1. I wasn’t talking about pornography just a more publicly expressed salaciousness.-which gets wearying. I doubt if it is truly a more ‘free’ expression-whatever that word free means-just what is acceptable in a more permissive society. Some civility has been scrubbed off.whether that is good or bad I dunno? Some people get trapped no matter what and some are self aware enough and confident enough to be able to play sanely with societal norms.

        1. I know exactly what you’re talking about, CB, and it’s both annoying and depressing. But–nothing sells like sex.

    3. I agree. Clickbait articles and side-of-page ads are filled with semi-naked or provocative pictures of women. And I find it wearying too, and very much wish they would stop. Which I guess is somewhat equivalent to saying I wish it didn’t work; that people didn’t click on links just because of a titillating image.

      But I’ve never considered that “my” western culture. I don’t think western culture is necessarily defined by its most tawdry aspects or its lowest common denominator. It is sad that our free-market capitalism and freedom of expression leads to such base and venal stuff being popular. But IMO the key part of that comment – the part of that comment which truly represents western thought – is the ‘free market capitalism’ and ‘freedom of expression’ part, not the ‘venal stuff being popular’ part.

      1. That ‘My western culture’ part sounds awfully like what Jerry objects to when people say that Muslim extremism isn’t ‘real’ muslimism. Islam is a peaceful religion.etc etc.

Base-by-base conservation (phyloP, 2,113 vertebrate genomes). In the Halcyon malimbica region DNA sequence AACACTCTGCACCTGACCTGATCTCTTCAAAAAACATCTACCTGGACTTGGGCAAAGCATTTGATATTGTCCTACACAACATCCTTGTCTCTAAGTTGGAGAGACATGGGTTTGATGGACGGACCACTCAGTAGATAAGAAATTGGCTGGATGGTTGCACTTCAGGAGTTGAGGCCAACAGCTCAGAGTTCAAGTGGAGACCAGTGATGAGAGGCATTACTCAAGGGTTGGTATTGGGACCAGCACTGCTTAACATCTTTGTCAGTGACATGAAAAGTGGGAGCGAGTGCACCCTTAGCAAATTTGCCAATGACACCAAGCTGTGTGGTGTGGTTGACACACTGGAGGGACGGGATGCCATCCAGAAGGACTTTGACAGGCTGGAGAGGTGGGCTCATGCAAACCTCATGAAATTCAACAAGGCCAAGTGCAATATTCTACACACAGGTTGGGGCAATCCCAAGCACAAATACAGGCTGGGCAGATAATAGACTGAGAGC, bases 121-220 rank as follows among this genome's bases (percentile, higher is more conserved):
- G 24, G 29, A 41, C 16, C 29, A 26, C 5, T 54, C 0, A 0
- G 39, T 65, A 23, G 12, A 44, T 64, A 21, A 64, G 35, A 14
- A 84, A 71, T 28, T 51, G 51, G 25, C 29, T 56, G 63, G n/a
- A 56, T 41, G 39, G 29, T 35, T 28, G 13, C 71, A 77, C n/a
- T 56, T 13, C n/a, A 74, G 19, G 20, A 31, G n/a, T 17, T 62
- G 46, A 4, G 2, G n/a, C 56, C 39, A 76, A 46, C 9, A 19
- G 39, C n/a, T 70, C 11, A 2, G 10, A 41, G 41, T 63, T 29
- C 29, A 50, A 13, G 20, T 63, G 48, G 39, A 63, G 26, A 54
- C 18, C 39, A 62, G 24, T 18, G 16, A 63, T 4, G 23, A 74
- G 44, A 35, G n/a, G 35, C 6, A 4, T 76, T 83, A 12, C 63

Something about our current permissiveness and strange contortions of the left wing view encourages that kind of wearying salaciousness and we have to own it-understand how it comes to be.etc. One can say -that tawdriness lurks underground in all cultures-probably true-permissiveness brings it out-repression drives it underground. Same as any other characteristic.
        I guess you cannot really ‘define’ a culture. It,being understanding how people are apt to react,is part of why we do not understand free market capitalism well enough to manage it without impoverishing large segments of our own population and many economies beyond our own.And destroying large areas of arable land, not to mention polluting the atmosphere to our own peril.
        How did we get here from a discussion of modifying burquas and the free market capitalism that encourages their manufacture?

        1. I don’t accept that I have to “own” any particular part of present so-called popular culture. I avoid most of it by not watching TV, chose to entertain myself with books, music, the outdoors…There are many other cultures in a big country like the US; what Madison Ave. portrays is not the only course we can choose to take.

          1. No, of course not. And it sounds like we have a lot in common. But I also try to see things in a broader context-how things actually work-beyond my own context.Being of a somewhat scientific cast of mind. When I say ‘own’ I don’t mean indulging in whatever new fad -but trying to understand the dynamics of the whole situation- Oh well-taking life too seriously

        2. No I’m not making a No True Westerner type argument. I’m making Hall-paraphrasing-Voltaire type of argument: when someone says or does offensive thing x, the enlightenment value is defending their right to say/do x. I have no enlightenment or western obligation or ownership over belief x itself. ‘Western values’ doesn’t mean that by allowing them to express x I tacitly agree with or approve of x. I’ll defend advertisers’ rights to use slimy and titillating advertising. That doesn’t mean I ‘own’ or am responsible for titillating advertising.